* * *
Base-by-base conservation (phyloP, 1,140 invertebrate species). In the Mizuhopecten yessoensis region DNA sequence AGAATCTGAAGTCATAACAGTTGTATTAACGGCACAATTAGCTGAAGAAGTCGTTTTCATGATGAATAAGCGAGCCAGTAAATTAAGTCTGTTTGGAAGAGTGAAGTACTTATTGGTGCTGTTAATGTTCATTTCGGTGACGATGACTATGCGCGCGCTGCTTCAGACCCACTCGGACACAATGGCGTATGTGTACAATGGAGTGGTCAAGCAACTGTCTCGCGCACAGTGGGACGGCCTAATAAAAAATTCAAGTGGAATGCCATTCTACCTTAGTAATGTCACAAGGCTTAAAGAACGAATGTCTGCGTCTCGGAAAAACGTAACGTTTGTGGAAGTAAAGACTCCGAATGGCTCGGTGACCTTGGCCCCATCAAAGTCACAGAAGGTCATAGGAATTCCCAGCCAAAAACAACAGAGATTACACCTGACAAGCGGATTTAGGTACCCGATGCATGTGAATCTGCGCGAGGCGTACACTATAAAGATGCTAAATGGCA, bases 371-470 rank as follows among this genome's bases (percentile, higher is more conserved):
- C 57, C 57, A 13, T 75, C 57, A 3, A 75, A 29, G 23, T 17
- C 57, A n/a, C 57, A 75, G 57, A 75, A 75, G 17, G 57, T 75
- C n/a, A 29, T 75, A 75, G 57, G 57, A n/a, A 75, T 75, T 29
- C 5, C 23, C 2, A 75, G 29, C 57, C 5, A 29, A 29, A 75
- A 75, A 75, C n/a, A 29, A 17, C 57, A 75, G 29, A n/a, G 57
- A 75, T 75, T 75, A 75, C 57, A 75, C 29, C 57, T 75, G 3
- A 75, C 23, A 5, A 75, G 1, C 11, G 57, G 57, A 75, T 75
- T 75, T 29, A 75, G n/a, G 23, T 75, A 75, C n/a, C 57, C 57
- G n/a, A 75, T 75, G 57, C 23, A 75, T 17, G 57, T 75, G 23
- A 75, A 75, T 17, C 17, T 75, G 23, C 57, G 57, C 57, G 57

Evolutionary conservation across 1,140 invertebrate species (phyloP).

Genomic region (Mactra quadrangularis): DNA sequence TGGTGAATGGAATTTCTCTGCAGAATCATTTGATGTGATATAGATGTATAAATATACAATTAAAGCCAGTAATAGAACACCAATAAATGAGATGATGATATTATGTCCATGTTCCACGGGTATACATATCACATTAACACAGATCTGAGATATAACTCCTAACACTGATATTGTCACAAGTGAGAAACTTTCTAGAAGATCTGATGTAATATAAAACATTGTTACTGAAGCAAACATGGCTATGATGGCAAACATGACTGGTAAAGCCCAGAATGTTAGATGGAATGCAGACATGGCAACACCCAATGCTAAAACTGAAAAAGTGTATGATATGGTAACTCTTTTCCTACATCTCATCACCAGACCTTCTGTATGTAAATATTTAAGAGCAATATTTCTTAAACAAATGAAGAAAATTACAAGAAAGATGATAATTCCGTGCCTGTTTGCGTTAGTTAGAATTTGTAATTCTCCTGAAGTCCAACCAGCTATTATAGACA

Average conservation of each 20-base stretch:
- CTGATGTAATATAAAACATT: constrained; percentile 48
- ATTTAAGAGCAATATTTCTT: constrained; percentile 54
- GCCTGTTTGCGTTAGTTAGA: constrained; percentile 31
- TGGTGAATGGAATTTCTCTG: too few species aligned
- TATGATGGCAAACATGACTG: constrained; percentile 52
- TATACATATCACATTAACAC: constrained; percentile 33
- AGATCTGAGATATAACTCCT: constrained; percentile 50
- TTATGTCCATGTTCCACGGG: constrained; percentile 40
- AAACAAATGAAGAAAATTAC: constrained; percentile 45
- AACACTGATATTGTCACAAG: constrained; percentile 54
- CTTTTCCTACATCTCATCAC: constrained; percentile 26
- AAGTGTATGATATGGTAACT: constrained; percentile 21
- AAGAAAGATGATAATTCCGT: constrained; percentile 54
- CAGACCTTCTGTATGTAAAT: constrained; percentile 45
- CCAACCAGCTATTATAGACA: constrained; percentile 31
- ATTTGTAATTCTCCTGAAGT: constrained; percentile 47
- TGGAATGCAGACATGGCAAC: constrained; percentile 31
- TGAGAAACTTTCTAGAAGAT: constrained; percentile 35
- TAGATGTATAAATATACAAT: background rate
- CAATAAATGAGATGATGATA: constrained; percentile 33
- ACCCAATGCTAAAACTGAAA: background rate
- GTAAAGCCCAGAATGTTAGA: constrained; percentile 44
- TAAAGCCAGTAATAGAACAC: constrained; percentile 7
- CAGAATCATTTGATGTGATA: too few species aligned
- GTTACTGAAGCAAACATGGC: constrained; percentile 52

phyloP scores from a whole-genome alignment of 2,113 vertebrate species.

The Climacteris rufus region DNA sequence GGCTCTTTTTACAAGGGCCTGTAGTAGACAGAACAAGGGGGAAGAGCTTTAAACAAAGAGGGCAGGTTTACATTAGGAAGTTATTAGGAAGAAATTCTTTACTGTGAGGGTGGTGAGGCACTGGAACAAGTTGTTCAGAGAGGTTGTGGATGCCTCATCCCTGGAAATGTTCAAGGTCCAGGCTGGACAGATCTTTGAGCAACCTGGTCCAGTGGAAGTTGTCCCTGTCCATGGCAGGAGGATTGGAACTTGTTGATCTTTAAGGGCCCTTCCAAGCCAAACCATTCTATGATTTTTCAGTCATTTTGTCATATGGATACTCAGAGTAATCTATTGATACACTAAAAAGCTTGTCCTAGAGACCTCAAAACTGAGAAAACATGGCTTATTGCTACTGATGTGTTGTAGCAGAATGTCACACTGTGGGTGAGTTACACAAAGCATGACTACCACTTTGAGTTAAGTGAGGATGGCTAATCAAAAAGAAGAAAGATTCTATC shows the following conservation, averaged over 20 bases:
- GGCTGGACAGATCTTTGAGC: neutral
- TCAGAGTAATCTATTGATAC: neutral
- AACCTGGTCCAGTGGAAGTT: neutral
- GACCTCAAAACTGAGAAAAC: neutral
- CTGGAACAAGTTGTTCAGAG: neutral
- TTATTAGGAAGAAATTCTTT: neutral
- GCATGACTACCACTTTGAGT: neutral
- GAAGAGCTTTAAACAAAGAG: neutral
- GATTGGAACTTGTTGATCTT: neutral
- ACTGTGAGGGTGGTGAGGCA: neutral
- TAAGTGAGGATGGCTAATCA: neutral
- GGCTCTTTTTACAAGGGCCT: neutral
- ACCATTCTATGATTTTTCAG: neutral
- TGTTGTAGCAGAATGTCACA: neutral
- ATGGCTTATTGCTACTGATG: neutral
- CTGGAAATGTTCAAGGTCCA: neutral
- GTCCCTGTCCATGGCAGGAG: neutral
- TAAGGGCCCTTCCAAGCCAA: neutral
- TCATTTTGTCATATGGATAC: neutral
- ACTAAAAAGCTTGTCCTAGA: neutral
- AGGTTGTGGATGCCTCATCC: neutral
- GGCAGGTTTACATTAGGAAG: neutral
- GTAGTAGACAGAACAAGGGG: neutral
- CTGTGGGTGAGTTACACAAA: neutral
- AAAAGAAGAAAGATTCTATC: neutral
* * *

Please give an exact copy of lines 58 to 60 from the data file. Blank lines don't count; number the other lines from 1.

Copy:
- GTCCCTGTCCATGGCAGGAG: neutral
- TAAGGGCCCTTCCAAGCCAA: neutral
- TCATTTTGTCATATGGATAC: neutral